The Church of Scotland has narrowly voted to admit gay and lesbian ministers after traditionalists agreed to compromise after four years of division.
The church's ruling general assembly voted to allow congregations to admit gay ministers but only if they specifically elect to do so, in a radical departure from more than 450 years of orthodoxy set in train by the protestant reformer John Knox.
The vote is likely to lead to an end to a four-year controversy which has split the church after a gay minister, Scott Rennie, was selected to lead Queen's Cross parish in Aberdeen in 2009.
The general assembly, equivalent to the Church of England's synod, rejected a motion which would have made gay ordination - solely for ministers in civil partnerships or who are celibate - the default position of the Church of Scotland, by 340 votes to 282.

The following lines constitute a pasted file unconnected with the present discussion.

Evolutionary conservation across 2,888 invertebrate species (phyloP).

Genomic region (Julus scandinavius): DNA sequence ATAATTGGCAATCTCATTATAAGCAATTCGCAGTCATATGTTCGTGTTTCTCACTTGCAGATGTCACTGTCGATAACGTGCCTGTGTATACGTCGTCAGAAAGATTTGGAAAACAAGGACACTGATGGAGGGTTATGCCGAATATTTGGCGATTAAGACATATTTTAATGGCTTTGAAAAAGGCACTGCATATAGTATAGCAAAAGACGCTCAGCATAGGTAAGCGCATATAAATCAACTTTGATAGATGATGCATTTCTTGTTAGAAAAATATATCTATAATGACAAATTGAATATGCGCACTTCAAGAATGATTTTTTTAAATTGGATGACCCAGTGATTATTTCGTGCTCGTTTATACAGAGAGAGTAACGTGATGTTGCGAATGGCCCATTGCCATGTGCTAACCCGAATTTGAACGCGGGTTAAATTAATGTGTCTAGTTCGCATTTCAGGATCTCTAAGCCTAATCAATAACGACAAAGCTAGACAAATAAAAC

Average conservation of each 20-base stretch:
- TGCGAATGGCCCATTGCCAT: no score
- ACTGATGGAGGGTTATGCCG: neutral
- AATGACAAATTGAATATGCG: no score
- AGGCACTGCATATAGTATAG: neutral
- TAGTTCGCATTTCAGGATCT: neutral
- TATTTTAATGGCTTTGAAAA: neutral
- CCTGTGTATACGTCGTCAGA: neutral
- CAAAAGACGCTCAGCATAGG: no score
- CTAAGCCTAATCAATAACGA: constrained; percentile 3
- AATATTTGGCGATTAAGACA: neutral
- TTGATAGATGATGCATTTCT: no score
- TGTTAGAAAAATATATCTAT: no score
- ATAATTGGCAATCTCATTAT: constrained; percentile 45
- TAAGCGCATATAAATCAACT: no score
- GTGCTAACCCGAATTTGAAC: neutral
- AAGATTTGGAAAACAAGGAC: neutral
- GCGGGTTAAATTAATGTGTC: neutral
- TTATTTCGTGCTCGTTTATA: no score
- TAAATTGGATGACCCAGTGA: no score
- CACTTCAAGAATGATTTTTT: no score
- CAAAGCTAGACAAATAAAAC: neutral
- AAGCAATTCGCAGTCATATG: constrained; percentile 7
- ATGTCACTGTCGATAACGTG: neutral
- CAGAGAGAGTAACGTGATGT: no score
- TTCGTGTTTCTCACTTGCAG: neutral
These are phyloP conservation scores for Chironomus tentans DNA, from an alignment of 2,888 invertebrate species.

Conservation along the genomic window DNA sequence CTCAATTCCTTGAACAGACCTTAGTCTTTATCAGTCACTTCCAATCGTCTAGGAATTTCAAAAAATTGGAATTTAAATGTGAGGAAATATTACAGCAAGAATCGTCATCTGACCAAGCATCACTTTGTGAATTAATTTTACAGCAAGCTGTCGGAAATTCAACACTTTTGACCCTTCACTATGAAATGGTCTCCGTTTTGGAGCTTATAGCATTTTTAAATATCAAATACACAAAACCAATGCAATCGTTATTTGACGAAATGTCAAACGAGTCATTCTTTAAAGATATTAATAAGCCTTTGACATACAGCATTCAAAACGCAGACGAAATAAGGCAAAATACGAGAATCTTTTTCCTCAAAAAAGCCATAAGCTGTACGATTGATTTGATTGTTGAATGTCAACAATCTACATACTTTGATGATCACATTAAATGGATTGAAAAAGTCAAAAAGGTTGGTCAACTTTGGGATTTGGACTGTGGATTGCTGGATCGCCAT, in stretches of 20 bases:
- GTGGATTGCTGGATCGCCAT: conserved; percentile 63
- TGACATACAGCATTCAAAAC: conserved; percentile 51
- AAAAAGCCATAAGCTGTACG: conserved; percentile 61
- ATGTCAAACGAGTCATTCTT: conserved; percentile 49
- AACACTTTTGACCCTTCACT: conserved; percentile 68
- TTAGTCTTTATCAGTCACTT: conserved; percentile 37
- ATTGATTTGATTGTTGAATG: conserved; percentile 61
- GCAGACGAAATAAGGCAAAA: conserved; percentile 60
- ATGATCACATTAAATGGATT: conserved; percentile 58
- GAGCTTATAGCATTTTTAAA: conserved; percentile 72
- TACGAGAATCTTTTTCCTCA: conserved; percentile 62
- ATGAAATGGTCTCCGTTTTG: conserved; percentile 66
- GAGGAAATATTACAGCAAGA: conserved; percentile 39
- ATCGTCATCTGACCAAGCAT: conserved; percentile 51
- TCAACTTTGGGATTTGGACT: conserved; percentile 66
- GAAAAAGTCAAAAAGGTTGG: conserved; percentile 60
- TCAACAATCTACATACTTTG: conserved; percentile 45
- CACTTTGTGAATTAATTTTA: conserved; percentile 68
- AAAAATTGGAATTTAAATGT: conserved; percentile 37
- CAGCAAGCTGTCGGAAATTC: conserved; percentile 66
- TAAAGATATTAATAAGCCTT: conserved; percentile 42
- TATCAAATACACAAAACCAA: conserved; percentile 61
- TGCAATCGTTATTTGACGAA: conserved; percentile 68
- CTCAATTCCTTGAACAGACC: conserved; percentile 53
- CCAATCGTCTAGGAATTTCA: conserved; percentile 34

The new deal, which now must be written into a new church law and authorised by next year's general assembly, affirms the traditional teaching of the church as favouring heterosexual ministers, but will allow congregations to chose to select gay ministers if they wish.
The church's complicated law-making procedures could still mean the compromise measure - which was proposed in a late motion tabled on Monday by the previous moderator, Albert Bogle - may not be law until 2015.
John Chalmers, the Church of Scotland's principal clerk, said the vote was historic: "This has been one way or another, a massive vote for the peace and unity of the church."Topics: Religion Gay rights Protestantism Scotland